Little Bits of History

Daredevil Success

Posted in History by patriciahysell on January 18, 2011

Eugene B. Ely lands his Curtiss pusher biplane on USS Pennsylvania.

January 18, 1911: Eugene B. Ely lands his plane on a 199-foot wooden platform attached to the deck of the USS Pennsylvania. This first plane landing on a ship at sea occurred in San Francisco Harbor. Ely was flying a 50 horsepower Curtis pusher biplane specially equipped with hooks on the landing gear. These hooks were designed to catch ropes tied to sandbags and stretched across the landing platform. They were intended to slow the plane to a stop and the tailhook method based on this system is still in use today.

The USS Pennsylvania was also called ACR-4 or Armored Cruiser No.4 and the ship was later named Pittsburgh and numbered CA-4. The ship was laid down on August 7, 1901 and launched on August 22, 1903. She received her commission on March 9, 1905 and was decommissioned on July 10, 1931. This day marks the ship’s claim to history books although the ship served well in World War I and in the inter-war period. The bow ornament from the ship was presented to the Carnegie Institute of Technology after she was decommissioned.

Eugene Ely was born in Williamsburg, Iowa. After graduating from college in 1904, he moved to San Francisco and was active in the sale and racing of cars, something new at the time. He married in 1907 and he moved to Oregon where he went to work for E. Henry Wemme. Wemme purchased one of the Glenn Curtiss’s first four-cylinder biplanes. Wemme could not fly the plane, but Ely believed it couldn’t be harder than driving a car, so he offered to fly it. He crashed and felt so bad, he purchased the wreck from Wemme. Ely repaired the plane and learned to fly. He flew in his first exhibition in Winnipeg. He moved to Minnesota and met Curtiss and was soon working for him. Ely got his federal pilot’s license [#17] on October 5, 1910.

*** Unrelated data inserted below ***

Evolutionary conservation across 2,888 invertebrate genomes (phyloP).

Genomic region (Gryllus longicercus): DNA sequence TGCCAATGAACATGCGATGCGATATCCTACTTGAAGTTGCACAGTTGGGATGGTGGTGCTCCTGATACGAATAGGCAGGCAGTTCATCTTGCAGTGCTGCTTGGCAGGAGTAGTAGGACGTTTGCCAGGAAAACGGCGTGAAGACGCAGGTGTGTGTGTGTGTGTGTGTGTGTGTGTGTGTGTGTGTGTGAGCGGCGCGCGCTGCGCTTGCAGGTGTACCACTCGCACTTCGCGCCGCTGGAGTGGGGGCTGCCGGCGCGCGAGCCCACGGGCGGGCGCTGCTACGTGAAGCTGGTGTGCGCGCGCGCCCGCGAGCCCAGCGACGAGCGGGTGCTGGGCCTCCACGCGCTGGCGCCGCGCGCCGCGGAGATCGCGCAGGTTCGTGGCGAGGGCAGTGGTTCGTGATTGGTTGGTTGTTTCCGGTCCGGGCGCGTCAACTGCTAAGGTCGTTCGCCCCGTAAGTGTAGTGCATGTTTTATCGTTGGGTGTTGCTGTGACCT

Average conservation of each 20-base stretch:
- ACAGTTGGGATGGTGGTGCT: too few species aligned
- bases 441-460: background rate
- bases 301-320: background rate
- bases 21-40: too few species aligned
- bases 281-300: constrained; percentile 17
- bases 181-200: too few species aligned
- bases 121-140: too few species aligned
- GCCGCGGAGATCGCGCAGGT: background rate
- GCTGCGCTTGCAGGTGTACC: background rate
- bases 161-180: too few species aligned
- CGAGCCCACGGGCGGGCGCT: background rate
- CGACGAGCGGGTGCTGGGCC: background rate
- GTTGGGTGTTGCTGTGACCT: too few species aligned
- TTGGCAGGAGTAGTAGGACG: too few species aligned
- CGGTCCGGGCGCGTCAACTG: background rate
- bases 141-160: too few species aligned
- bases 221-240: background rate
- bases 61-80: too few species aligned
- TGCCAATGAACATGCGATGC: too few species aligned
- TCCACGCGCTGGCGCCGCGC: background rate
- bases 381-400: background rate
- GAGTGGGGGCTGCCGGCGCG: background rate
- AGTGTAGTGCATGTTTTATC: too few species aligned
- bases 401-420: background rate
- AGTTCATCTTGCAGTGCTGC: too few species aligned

In October, Ely met Captain Washington Chambers of the US Navy. Chambers was tasked with investigating uses of aviation within the Navy. Ely and Chambers began to experiment and on November 14, 1910 Ely became the first pilot to take off from a ship at sea, the USS Birmingham. It wasn’t picture perfect, but did prove the possibility of this maneuver. Ely loved to fly dangerously and never used a parachute. On October 19, 1911 while flying at an exhibition in Macon, Georgia, he was late pulling out of a dive and crashed. He jumped clear of the wrecked aircraft, but his neck was broken. He died only a few minutes later.

“It was easy enough. I think the trick could be successfully turned nine times out of ten.” – Eugene Ely after landing on the USS Pennsylvania

“I guess I will be like the rest of them, keep at it until I am killed.” – Eugene Ely, when asked if he would retire from flying

“The desire to fly is an idea handed down to us by our ancestors who, in their grueling travels across trackless lands in prehistoric times, looked enviously on the birds soaring freely through space, at full speed, above all obstacles, on the infinite highway of the air.” – Wilbur Wright

“My soul is in the sky.” – William Shakespeare, A Midsummer Night’s Dream

Also on this day:
Rudyard Kipling – In 1936, Rudyard Kipling died.
Botany Bay – In 1788, the First Fleet landed at Botany Bay.

 

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